Chicago Rising! — www.thenation A resurgent protest culture fights back against Rahm Emanuel’s austerity agenda. Karen Lewis, center, president of the CTU is joined by the Rev. Jesse Jackson, left, and United States Representative Bobby Rush, right, during a demonstration and march over the a plan to close fifty-four Chicago Public Schools through Chicago's downtown Wednesday, March 27, 2013. (AP Photo/Charles Rex Arbogast) On a sunny saturday this past May, far down on the city’s black South Side where corner stores house their cashiers behind bulletproof plexiglass, about 150 activists assembled at Jesse Owens Community Academy. In just a few days, Mayor Rahm Emanuel’s appointed Board of Education would vote on the largest simultaneous school closing in recent history. We Recommend If cab drivers in Chicago win their lawsuit to become employees of the city, their jobs will become a lot less terrible. About the Author Rick Perlstein Also by the Author Failing upward at the Democratic Leadership Council with Al From.
4 Principles For Creating Change, And 4 Barriers That Make It Harder Many people now are struggling to make change; to drive social or environmental impact whether they are social entrepreneurs or people working from within organizations to make a difference. In this piece, we wanted to focus on thinking about how communities of change makers can thrive. It’s not enough for change making to be the sole remit of a handful of do-gooders or NGOs. By highlighting some of the barriers and core principles that are vital to the success of a world in which everyone is a change maker, we hope to begin to mainstream the art of change making and destroy the social entrepreneur’s monopoly on social change. Barrier 1: Experts As Idols Too often change making is outsourced to experts or social entrepreneurs rather than community members. Barrier 2: Conditions Of Problem Solving Are Overlooked Much of the time, we are quick to jump to tactical problem solving without fully reflecting on whether the conditions for it are put in place. Barrier 4: Learning Is One to One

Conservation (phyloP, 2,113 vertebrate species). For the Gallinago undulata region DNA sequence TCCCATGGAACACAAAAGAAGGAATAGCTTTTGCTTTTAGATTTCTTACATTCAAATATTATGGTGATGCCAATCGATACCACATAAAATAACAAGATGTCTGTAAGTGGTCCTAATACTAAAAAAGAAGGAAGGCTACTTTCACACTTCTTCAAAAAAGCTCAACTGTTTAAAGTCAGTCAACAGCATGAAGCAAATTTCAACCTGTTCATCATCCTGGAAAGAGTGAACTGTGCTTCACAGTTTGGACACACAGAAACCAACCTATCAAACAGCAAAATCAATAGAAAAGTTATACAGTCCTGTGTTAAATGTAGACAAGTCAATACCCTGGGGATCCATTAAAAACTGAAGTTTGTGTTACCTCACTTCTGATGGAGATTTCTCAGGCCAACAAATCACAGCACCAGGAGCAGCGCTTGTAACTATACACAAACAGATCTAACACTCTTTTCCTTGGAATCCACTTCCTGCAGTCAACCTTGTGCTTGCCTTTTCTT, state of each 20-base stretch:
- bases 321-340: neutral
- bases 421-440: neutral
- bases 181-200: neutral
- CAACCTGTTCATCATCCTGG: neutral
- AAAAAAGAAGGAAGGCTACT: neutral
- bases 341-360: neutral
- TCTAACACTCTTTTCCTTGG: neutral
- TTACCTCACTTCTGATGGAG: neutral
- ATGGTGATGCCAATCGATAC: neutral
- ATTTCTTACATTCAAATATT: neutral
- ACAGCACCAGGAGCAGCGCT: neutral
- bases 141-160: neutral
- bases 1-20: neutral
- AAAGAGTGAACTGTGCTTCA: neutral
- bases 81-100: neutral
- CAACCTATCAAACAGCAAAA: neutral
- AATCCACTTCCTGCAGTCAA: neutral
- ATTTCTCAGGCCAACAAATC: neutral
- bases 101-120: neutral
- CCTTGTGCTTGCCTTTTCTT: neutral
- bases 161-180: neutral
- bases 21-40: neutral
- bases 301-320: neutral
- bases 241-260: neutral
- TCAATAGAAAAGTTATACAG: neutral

Occupy theorists launch militant research handbook A collaborative project seeks to redefine the place where activism and academia meet by promoting militant research in, about and with the movements. New York University, 2013 [FULL VERSION] Natalie Bookchin, Pamela Brown, Suzahn Ebrahimian, Colectivo Enmedio, Alexandra Juhasz, Leónidas Martin, MTL, Nicholas Mirzoeff, Andrew Ross, A. Welcome to The Militant Research Handbook! And that’s how the Handbook came about. At the same time, we did not want In Visible Crisis to be solely concerned with New York area issues. So it is not a comprehensive document, as no 32-page booklet could possibly be. Some may be put off by the name “militant,” as Alexandra Juhasz mentions in her contribution. Militant research might be defined as the place where activism and academia meet. Global Precedents and Agendas — A Top Five: 1. In 2005, Colectivo outlined their strategy of “research militancy” situated in tension between the “sad militant” and the “detached, unchangeable university researcher.” 2. 3. 4.